Leaving an abusive relationship is far more complicated than you may imagine. Since 1982, Austin-based Texas Advocacy Project has provided free legal services to victims of intimate partner violence, sexual assault, and stalking, helping them move out of harm’s way and stay there.
Physical safety, financial insecurity, child custody concerns, shame, and self-doubt make getting out of intimate partner violence and abusive relationships difficult, and far too rare.
Even when partners leave a dangerous situation, without legal help, they or their children are often still at risk. Texas Advocacy Project is there for these victims–mostly women, many with children.
Texas Advocacy Project is “small but mighty.” In 2018 alone, the staff of only 13 attorneys were able to close 4,313 cases. The free legal solutions impacted the lives of more than 10,000 women and children survivors. Those numbers are as impressive as the team is capable and compassionate!
Literal Lifeline for Families
Executive Director Heather Bellino spoke with me to explain some of the ways Texas Advocacy Project provides legal services to Texas survivors of domestic and dating violence, sexual assault, and stalking.
She also spoke about some of the fundraising/awareness/advocacy events the nonprofit holds throughout the year and how to get involved. The next fundraising event will be a Kentucky Derby Watch Party at W Austin.
What Texas Advocacy Project Does
The free legal counsel and support Texas Advocacy Project offers survivors every step of the way enables victims to escape dangerous situations, moving themselves and their families into a new life where they can be safe.
For victims stuck in a violent relationship, the first step is often a phone call asking about their legal rights, advice, and community resources available to help them. Texas Advocacy Project answers their questions and lets them know, most importantly, that they have options.
The organization’s “unbundled legal services” are always free to these victims across Texas.
Assisted Pro Se (Self-representation)
For many people reaching out to Texas Advocacy Project, this is likely the first time they realize they’re not alone and have resources available to them at little to no cost. Often, the community resources may be overextended, and Texas Advocacy Project can step in and aid the victim getting started with matters such as restraining orders.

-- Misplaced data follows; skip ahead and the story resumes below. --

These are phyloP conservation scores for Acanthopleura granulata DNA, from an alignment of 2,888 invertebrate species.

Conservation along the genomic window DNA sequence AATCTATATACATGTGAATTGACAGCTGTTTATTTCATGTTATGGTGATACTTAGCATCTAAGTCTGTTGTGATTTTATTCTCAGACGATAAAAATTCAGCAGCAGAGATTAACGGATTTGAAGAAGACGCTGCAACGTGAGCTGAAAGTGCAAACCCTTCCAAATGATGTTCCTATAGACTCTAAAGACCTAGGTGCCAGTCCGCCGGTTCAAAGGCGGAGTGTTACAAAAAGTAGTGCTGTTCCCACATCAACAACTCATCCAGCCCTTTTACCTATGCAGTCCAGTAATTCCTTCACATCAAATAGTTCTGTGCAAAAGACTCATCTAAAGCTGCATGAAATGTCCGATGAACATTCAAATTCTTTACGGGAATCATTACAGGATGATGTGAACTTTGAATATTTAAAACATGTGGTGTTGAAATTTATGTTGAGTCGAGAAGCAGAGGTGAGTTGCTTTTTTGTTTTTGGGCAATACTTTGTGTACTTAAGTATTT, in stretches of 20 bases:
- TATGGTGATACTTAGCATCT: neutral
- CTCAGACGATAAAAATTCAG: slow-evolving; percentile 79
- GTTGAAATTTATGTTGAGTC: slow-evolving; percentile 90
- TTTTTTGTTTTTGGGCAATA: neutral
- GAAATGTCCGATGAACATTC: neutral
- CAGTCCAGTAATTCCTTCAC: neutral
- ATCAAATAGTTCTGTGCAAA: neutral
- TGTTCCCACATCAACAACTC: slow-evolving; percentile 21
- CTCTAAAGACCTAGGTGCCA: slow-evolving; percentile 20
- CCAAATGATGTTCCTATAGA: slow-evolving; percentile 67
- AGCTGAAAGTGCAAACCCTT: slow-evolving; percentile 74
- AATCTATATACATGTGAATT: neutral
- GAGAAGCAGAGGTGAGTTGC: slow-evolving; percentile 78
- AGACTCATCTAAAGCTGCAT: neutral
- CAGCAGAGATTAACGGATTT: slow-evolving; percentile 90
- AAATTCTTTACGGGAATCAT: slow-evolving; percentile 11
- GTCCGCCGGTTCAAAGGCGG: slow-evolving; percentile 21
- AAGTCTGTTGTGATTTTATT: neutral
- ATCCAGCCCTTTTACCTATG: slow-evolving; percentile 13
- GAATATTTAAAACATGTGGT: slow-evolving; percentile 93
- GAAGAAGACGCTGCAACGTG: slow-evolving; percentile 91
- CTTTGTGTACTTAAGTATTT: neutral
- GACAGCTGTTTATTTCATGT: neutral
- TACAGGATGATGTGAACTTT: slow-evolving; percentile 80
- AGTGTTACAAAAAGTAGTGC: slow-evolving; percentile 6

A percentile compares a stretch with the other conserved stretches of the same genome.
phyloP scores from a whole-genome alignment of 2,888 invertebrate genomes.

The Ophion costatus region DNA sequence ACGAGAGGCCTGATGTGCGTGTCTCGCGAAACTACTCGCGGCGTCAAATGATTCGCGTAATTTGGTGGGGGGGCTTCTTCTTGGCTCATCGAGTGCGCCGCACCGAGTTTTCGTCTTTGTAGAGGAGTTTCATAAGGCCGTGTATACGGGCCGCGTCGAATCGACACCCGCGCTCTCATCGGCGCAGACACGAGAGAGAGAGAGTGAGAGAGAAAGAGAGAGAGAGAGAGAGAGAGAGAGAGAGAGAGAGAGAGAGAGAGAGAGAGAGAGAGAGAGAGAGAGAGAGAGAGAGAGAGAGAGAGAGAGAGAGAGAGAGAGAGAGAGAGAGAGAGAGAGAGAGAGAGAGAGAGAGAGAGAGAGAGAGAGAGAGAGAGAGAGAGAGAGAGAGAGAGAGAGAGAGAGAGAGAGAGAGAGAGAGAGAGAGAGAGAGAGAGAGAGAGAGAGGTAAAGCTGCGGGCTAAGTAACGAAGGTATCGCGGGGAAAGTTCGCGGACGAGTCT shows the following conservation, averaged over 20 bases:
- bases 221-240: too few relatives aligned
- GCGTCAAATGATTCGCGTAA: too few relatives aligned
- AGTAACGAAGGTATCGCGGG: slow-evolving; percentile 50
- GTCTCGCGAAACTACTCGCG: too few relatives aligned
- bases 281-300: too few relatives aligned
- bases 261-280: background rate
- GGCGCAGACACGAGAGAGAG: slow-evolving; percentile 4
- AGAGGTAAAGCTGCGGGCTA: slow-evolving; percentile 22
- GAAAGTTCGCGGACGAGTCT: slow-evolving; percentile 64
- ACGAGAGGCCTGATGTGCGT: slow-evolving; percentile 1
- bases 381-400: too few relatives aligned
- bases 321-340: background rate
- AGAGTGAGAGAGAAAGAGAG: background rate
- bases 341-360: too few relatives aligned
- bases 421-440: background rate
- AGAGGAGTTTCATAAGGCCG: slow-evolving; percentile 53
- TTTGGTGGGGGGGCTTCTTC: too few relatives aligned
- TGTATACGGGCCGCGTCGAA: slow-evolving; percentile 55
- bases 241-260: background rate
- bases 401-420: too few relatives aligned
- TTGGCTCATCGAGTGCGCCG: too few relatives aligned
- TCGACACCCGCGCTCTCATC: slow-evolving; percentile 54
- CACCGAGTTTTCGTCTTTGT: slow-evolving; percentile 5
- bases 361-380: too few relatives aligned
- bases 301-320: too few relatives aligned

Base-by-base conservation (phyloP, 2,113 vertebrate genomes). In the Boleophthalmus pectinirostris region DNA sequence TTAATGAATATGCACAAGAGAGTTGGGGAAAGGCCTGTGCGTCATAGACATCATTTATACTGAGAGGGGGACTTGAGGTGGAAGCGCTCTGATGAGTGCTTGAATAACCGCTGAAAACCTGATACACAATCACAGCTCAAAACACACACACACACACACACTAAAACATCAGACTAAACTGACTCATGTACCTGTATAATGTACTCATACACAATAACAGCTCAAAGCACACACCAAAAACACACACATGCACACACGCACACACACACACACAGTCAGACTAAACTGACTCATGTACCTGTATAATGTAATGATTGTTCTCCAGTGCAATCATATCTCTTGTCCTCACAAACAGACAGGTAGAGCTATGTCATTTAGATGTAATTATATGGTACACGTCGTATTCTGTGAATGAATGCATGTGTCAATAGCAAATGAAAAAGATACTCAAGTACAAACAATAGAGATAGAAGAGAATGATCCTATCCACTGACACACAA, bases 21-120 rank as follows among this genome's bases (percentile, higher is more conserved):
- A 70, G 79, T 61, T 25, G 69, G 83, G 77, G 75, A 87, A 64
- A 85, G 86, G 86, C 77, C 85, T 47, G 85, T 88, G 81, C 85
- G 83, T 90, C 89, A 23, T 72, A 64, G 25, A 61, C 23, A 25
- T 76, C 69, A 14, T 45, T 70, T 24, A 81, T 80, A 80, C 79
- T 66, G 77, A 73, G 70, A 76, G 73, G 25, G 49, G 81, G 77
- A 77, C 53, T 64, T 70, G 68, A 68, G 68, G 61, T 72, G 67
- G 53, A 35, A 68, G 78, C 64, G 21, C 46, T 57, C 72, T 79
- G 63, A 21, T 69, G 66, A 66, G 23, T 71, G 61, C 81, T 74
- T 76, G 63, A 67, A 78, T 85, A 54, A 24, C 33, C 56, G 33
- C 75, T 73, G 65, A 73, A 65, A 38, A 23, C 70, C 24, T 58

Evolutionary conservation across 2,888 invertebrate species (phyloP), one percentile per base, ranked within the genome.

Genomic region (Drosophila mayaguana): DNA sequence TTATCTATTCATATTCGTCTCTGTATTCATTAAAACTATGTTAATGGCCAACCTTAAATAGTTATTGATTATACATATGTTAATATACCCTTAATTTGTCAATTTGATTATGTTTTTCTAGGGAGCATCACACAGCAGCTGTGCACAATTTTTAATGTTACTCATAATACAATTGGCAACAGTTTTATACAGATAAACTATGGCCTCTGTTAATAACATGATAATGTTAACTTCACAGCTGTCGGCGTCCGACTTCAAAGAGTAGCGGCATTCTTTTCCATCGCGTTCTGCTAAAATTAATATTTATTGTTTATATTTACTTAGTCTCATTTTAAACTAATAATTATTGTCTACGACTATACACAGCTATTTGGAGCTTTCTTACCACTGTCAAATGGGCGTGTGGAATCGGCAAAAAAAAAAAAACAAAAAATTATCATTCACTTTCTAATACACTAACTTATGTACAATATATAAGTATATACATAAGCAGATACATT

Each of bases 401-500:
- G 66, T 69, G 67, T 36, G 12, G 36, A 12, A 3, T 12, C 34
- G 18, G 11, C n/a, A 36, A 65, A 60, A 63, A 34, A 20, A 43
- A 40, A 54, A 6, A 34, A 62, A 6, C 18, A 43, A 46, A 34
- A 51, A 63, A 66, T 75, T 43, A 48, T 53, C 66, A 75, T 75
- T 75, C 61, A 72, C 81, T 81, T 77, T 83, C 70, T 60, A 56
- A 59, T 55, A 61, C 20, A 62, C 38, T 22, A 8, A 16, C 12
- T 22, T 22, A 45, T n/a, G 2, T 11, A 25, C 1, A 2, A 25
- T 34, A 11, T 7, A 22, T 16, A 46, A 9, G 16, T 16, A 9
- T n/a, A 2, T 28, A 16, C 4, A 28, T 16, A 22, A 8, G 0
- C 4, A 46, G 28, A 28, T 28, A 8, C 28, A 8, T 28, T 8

When a victim has already arrived at a relatively safe place in the process, Texas Advocacy Project attorneys take on the Assisted Pro Se role and act as the “invisible lawyer.” The appointed attorney drafts court documents, files them, and walks the victim through the process, step-by-step.
This detailed hand-holding and advocating includes giving clients a heads-up on what a judge may ask in court. Attorneys may even aid in how to respond, in order to get the best legal outcome based on the victim’s particular case and needs.
Some acting attorneys stand at the client’s side throughout the entire case. According to Bellino, these cases usually involve an ongoing security issue, are hotly contested (usually involving custody), or there is a short turnaround for a court date or crucial decision.
Texas Advocacy Project also accepts direct representation cases according to its stated justice agenda. This means the organization will accept a case when representing one person now has the potential to change the way other cases are handled down the road.
For example, under Texas’s indigency law, people who cannot afford to pay court costs do not have to pay them. But in certain counties, court costs may still be charged. Under the justice agenda, Texas Advocacy Project will represent the person being asked to pay. As a result, the county or district has to change the way they’re dealing with these cases.
How You Can Help
“The greatest gift someone can give us is to be a part of this,” explained Bellino. Most of Texas Advocacy project’s cases are running under a high level of secrecy and protection. The relevant laws are complex and specific. Therefore, “being a part of this” means attending or planning a fundraiser, or an educational or prevention training event.
Texas Advocacy Project is working to stretch its meager resources to get the best possible results for clients. Throughout the year, the nonprofit hosts events. The recent Handbags for Hope is a campaign to collect new or gently used handbags, fill them with information on Texas Advocacy Project services, and deliver them to women in shelters.
The upcoming Kentucky Derby Watch Party is at W Austin on the screened-in porch. Tickets include a Ben Milam Whiskey tasting, complimentary mint julep, live music, and Goorin Bros. hat pop-up. And of course, guests will be able to watch the Kentucky Derby on the big screen. Tickets are a deal at $25 each.
Contact Texas Advocacy Project to plan an educational event at your workplace or school.
If Someone You Know Asks for Help
Bellino emphasizes the importance of telling victims these three things:
- I believe you.
- There are resources available to you.
- When you are ready, we’ll get you the help and resources you need.
Domestic or dating violence, now legally known under the umbrella term “intimate partner violence,” often goes unseen or unreported. Societal norms or fear keep many women from reaching out.
Only two percent of intimate partner violence victims ever make it to legal remedies. Texas Advocacy Project is working to change that. It’s “one of Austin’s best-kept secrets that shouldn’t be a secret anymore,” said Bellino. Survivor clients carry around their secrets, often for years. Their stories need to be told.
If you or someone you know needs to know their rights and resources, or get counsel or legal advice, call Texas Advocacy Project at 800-374-HOPE.
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